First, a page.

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Basics of Equalisation

Basics of Equalisation

Equalisation can be an incredibly useful tool if you know how to make use of it for your frequencies. Indeed, equalisation is the term which is used to describe the boosting or cutting of frequencies; in turn, it can help you to enhance the sound system’s overall tonal quality.

How can equalisation help me?

  • Equalisation can improve your sound noticeably and improve the naturalness or intelligibility of a sound reinforcement system by adjusting the frequency ranges most critical for speech.

  • You can also colour the sound to suit specific styles of music and venues.

  • You can increase the overall output level of a PA system by reducing the output of the frequency bands that cause feedback.

  • These frequency bands will change from system to system based on how the sound source is affected by room acoustics, microphone placement, and loudspeaker location.

What equalisation won’t do for you

  • Equalisation can’t change an inferior-designed PA system and give you the kind of sound you’d expect from premium systems. To quote a common phrase, “we can’t change the laws of physics”.

  • It can’t cure problems caused by reverberation, mechanical vibration, background noise, or problems caused by the physical design of the room. These are natural acoustic problems and cannot be solved electronically. They must be fixed with acoustical solutions, sound absorbent panels, or heavy curtains.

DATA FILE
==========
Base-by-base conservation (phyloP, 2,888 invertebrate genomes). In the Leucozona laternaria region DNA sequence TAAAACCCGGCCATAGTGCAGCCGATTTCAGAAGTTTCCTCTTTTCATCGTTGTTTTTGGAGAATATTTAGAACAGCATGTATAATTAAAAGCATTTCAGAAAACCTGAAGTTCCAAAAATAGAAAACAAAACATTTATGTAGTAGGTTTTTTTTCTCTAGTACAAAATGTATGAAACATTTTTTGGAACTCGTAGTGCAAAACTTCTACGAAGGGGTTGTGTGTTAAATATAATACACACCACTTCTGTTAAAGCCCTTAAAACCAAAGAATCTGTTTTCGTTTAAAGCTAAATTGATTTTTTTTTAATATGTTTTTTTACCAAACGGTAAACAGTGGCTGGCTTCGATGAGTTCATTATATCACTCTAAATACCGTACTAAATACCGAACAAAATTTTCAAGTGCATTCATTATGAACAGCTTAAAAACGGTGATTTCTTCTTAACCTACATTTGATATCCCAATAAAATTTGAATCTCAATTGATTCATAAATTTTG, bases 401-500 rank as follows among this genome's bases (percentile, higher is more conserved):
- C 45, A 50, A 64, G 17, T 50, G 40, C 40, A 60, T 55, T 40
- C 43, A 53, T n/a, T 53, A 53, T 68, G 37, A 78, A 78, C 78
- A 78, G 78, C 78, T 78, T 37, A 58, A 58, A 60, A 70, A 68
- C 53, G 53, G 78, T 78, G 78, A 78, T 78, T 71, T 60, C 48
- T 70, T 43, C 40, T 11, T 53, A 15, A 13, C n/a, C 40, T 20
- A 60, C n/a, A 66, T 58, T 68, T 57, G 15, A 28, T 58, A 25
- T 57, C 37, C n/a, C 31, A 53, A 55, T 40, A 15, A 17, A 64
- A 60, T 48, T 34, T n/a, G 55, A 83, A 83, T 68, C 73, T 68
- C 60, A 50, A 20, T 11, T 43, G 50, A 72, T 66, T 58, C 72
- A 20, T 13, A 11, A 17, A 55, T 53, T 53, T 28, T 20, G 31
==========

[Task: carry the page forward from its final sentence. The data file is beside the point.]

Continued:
• is unable to improve the vocal quality of a performer e.g. being too far from the microphone.

  • It won’t cure below-standard audio components in the PA system.

  • Nor can it remove distortion or noise from incompatible components.

How to get started with equalization

Start with your graphic set to its 0 dB level and try to reduce the problem area by cutting problem frequencies. Listen carefully to any changes made; don’t just change things for the sake of it.

The idea is to make the sound natural, especially for vocals. As a general rule of thumb, for vocals, try to cut the lower frequencies leaving the vocal energy intact. Watch out for feedback and cut offending bands; try not to over cut as this reduces the dynamics of the sound.

An example of a good starting point for an equalisation curve:

An example of a starting point for a typical small band’s PA System:

If you have any questions/comments about this post, feel free to leave a comment on the website chat or call a member of our team at Counterpoint on  0333 050 4871. We specialise in all things relating to PA Systems and recording studios and we’re always happy to speak to customers and advise them.

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